Protests reported as millions without power, one week after India cyclone
At least 42 people lost their lives in India’s Odisha state and neighbouring Bangladesh after cyclone Fani barrelled into the region on May 3, packing winds of up to 200 kilometres (125 miles) an hour.
“The destruction has taken place over a very large area. The damage to power infrastructure is unprecedented,” Bishnupada Sethi, special relief commissioner of Odisha state, told AFP.
Sethi, who is overseeing relief efforts in Odisha, said that the cyclone-affected around 16.5 million people in the state.
“Half a million houses have been damaged, 8.7 million livestock affected (dead, injured, missing, displaced), 3.7 million poultry birds are dead and we are still making efforts to restore the (entire) telecommunication network,” he said.
Officials said that power had only been restored to around 50 percent of the one million residents in the state capital Bhubaneswar, while the most extensive damage hit the neighbouring city of Puri, where the cyclone made landfall.
Puri, which is home to around 200,000 people, is also one of the country’s most important Hindu pilgrimage sites including the ancient Shree Jagannath Temple and the Sun Temple. A team from the Archaeological Survey of India is currently assessing the damage to both the World Heritage monuments.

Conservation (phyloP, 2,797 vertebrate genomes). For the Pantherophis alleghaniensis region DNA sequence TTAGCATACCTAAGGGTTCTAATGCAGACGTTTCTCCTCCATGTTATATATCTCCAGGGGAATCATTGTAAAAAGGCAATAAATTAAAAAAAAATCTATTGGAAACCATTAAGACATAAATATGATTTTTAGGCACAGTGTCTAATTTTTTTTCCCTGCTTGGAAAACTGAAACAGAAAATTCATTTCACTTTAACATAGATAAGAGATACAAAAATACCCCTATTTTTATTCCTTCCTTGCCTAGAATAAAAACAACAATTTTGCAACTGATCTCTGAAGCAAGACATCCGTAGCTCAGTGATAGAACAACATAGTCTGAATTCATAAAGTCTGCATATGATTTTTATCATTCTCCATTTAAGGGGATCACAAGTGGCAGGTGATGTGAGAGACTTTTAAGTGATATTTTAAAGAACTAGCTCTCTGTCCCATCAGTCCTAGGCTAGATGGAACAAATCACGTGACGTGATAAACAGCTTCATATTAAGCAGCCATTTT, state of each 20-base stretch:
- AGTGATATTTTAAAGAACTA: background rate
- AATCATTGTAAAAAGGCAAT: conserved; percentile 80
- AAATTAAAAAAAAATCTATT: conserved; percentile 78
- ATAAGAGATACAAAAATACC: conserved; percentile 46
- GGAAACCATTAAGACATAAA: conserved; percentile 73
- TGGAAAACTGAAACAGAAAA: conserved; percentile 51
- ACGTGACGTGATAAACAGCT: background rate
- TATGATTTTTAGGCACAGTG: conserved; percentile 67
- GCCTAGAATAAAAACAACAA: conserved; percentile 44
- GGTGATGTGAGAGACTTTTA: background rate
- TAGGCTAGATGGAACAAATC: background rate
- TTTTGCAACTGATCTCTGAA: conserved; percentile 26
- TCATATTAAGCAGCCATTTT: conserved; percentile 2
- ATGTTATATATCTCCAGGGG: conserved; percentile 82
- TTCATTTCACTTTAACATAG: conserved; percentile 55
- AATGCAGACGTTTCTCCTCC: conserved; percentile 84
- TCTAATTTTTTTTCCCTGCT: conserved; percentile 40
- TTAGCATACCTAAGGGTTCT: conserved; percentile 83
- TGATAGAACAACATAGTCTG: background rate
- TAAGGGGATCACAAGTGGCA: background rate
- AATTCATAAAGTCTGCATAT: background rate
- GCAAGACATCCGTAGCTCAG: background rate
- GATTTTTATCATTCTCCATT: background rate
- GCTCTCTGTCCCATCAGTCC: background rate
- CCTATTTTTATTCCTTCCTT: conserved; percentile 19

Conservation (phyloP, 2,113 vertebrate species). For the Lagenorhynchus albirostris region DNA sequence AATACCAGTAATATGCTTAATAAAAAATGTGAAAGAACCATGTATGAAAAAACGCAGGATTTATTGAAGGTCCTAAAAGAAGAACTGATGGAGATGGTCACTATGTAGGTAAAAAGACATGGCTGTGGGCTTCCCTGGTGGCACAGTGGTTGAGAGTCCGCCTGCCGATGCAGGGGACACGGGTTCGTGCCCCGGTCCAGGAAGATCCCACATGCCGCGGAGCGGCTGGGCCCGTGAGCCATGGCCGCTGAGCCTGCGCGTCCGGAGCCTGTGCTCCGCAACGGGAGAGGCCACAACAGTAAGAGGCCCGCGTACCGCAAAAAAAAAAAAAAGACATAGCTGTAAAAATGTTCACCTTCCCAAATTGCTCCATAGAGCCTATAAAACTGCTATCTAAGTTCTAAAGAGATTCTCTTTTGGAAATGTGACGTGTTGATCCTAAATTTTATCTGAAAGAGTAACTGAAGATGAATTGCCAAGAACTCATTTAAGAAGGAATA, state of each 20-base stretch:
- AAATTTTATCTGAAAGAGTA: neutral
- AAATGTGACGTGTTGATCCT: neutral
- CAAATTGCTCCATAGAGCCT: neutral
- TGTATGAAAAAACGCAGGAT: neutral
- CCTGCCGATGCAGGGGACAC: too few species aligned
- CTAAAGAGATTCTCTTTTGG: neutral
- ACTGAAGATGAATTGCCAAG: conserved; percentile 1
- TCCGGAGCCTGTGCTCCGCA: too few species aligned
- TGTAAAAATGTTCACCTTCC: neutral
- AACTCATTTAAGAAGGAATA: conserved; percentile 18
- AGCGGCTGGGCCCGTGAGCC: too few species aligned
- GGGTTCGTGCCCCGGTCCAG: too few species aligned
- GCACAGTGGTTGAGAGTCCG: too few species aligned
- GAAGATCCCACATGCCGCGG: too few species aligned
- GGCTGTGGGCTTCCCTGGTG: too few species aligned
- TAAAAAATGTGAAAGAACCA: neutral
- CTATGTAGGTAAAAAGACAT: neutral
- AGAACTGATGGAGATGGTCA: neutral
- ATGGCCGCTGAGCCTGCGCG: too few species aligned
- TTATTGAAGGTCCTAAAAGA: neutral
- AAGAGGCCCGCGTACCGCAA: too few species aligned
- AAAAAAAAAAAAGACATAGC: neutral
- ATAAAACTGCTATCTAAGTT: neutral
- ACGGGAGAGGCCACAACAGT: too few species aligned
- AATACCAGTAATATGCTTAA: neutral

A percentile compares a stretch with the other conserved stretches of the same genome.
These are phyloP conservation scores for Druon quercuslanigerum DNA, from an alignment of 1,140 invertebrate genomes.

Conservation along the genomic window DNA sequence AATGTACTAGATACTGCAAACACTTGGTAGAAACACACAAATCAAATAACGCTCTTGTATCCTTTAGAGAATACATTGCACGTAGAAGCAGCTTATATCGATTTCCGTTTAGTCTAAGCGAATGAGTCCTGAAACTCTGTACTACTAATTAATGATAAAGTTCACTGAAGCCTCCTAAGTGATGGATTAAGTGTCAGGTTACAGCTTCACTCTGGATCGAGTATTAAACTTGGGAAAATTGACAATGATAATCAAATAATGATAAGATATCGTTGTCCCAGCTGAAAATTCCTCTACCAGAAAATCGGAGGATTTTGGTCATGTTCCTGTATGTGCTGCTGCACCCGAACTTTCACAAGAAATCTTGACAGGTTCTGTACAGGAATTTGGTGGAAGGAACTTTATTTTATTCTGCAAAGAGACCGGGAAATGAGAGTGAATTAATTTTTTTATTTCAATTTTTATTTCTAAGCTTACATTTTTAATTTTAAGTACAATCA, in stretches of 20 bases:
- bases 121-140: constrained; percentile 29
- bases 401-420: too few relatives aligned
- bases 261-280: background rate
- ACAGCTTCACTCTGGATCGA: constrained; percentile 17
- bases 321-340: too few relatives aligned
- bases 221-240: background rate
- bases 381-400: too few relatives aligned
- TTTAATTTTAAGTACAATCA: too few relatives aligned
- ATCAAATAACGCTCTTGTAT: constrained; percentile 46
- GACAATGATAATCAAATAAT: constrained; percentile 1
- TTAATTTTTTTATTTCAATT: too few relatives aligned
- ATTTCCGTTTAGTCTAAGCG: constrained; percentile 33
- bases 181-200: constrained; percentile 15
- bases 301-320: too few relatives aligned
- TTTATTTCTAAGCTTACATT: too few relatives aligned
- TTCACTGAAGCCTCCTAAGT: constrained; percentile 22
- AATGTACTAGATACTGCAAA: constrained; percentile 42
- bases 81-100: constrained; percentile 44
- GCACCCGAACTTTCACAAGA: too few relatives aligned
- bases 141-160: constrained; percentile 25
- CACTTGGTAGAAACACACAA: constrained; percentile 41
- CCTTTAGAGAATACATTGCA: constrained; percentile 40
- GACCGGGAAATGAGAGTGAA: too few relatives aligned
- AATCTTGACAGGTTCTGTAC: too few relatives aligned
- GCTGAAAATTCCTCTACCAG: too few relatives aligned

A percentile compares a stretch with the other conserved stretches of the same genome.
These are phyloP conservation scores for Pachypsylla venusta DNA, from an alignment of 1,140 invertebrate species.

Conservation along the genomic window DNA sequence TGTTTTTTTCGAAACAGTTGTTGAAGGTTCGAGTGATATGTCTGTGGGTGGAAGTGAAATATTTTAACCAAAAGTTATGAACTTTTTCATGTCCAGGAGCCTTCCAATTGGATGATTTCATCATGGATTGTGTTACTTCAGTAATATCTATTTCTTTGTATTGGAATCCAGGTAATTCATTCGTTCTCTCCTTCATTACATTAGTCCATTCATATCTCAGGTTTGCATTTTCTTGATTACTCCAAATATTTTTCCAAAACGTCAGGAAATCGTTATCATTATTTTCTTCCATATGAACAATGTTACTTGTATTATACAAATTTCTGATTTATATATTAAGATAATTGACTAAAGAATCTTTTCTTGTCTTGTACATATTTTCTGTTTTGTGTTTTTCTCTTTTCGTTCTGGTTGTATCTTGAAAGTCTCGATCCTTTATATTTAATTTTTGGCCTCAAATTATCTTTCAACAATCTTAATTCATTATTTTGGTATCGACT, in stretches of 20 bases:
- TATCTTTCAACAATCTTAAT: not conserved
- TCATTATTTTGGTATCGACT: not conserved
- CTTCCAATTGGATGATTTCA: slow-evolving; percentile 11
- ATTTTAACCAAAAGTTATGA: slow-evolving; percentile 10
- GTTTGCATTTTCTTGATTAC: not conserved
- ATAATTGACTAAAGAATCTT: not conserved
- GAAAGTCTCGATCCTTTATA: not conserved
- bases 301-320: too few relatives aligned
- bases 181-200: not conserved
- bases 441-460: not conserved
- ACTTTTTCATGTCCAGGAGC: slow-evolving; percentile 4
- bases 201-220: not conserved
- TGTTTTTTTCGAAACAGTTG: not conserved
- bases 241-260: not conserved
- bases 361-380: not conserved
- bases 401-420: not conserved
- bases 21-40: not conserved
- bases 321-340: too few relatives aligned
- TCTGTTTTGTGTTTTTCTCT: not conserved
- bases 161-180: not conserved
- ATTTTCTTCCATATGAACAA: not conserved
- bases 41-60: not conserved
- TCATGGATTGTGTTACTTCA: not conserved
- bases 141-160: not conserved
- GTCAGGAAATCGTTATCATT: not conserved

“The damage has happened over a very big area but we have… already restored the water supplies to pre-cyclone levels. Even the road and communication network has been restored. All our resources from across the country are deployed on the ground,” Sethi said.
But local media reports said the situation on the ground remained dire, prompting survivors to protest over the sluggish pace of relief efforts.
“We were scared as angry demonstrators threatened and tried to attack us,” N.K. Sahu, a power utility officer told the Press Trust of India on Friday after protesters tried to storm his office, demanding the restoration of electricity.
India has earned praise from the UN and other experts for the speedy evacuation of 1.2 million people in the powerful storm’s path and minimising the loss of life.
Improved forecasting models, public awareness campaigns and well-drilled evacuation plans — backed up by an army of responders and volunteers — saw Odisha’s inhabitants spared the worst of Fani’s fury.
In 1999 the same state was hit by a super-cyclone that left nearly 10,000 dead.
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